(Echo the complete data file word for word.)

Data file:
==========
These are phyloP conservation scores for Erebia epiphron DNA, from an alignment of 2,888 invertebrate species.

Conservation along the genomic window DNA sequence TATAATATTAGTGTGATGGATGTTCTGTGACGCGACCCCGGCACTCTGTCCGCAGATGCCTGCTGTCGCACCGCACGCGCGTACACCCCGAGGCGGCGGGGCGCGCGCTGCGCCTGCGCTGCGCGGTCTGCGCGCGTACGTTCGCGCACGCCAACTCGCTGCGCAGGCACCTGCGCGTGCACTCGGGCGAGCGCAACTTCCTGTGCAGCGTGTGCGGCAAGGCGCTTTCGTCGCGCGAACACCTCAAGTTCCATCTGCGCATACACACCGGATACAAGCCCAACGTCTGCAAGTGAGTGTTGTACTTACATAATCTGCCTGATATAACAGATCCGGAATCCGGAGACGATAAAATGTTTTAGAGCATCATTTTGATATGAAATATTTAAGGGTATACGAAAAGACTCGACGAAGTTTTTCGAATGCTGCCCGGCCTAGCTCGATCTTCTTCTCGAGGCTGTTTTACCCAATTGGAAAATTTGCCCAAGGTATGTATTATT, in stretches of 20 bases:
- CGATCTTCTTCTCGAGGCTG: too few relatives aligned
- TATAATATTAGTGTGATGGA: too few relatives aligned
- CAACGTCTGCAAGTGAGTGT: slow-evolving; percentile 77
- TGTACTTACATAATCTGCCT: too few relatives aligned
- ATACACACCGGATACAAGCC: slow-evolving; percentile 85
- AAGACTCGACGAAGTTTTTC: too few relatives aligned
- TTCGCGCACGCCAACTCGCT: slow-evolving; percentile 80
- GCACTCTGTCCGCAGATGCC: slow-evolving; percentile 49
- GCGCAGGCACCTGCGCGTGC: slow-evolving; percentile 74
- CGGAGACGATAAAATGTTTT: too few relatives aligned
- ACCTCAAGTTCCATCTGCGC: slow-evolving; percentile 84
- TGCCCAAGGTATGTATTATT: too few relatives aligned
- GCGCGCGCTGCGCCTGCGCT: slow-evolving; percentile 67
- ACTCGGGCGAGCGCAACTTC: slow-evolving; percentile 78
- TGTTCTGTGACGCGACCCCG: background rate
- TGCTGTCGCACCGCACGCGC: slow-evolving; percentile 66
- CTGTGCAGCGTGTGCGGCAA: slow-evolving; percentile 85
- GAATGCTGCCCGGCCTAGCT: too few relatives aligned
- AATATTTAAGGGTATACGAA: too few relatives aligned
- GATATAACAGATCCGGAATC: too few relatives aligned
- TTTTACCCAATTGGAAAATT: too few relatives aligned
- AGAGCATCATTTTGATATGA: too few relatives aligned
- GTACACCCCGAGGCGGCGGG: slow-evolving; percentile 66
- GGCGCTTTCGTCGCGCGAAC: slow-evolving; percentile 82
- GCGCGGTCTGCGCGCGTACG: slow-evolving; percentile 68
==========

These are phyloP conservation scores for Erebia epiphron DNA, from an alignment of 2,888 invertebrate species.

Conservation along the genomic window DNA sequence TATAATATTAGTGTGATGGATGTTCTGTGACGCGACCCCGGCACTCTGTCCGCAGATGCCTGCTGTCGCACCGCACGCGCGTACACCCCGAGGCGGCGGGGCGCGCGCTGCGCCTGCGCTGCGCGGTCTGCGCGCGTACGTTCGCGCACGCCAACTCGCTGCGCAGGCACCTGCGCGTGCACTCGGGCGAGCGCAACTTCCTGTGCAGCGTGTGCGGCAAGGCGCTTTCGTCGCGCGAACACCTCAAGTTCCATCTGCGCATACACACCGGATACAAGCCCAACGTCTGCAAGTGAGTGTTGTACTTACATAATCTGCCTGATATAACAGATCCGGAATCCGGAGACGATAAAATGTTTTAGAGCATCATTTTGATATGAAATATTTAAGGGTATACGAAAAGACTCGACGAAGTTTTTCGAATGCTGCCCGGCCTAGCTCGATCTTCTTCTCGAGGCTGTTTTACCCAATTGGAAAATTTGCCCAAGGTATGTATTATT, in stretches of 20 bases:
- CGATCTTCTTCTCGAGGCTG: too few relatives aligned
- TATAATATTAGTGTGATGGA: too few relatives aligned
- CAACGTCTGCAAGTGAGTGT: slow-evolving; percentile 77
- TGTACTTACATAATCTGCCT: too few relatives aligned
- ATACACACCGGATACAAGCC: slow-evolving; percentile 85
- AAGACTCGACGAAGTTTTTC: too few relatives aligned
- TTCGCGCACGCCAACTCGCT: slow-evolving; percentile 80
- GCACTCTGTCCGCAGATGCC: slow-evolving; percentile 49
- GCGCAGGCACCTGCGCGTGC: slow-evolving; percentile 74
- CGGAGACGATAAAATGTTTT: too few relatives aligned
- ACCTCAAGTTCCATCTGCGC: slow-evolving; percentile 84
- TGCCCAAGGTATGTATTATT: too few relatives aligned
- GCGCGCGCTGCGCCTGCGCT: slow-evolving; percentile 67
- ACTCGGGCGAGCGCAACTTC: slow-evolving; percentile 78
- TGTTCTGTGACGCGACCCCG: background rate
- TGCTGTCGCACCGCACGCGC: slow-evolving; percentile 66
- CTGTGCAGCGTGTGCGGCAA: slow-evolving; percentile 85
- GAATGCTGCCCGGCCTAGCT: too few relatives aligned
- AATATTTAAGGGTATACGAA: too few relatives aligned
- GATATAACAGATCCGGAATC: too few relatives aligned
- TTTTACCCAATTGGAAAATT: too few relatives aligned
- AGAGCATCATTTTGATATGA: too few relatives aligned
- GTACACCCCGAGGCGGCGGG: slow-evolving; percentile 66
- GGCGCTTTCGTCGCGCGAAC: slow-evolving; percentile 82
- GCGCGGTCTGCGCGCGTACG: slow-evolving; percentile 68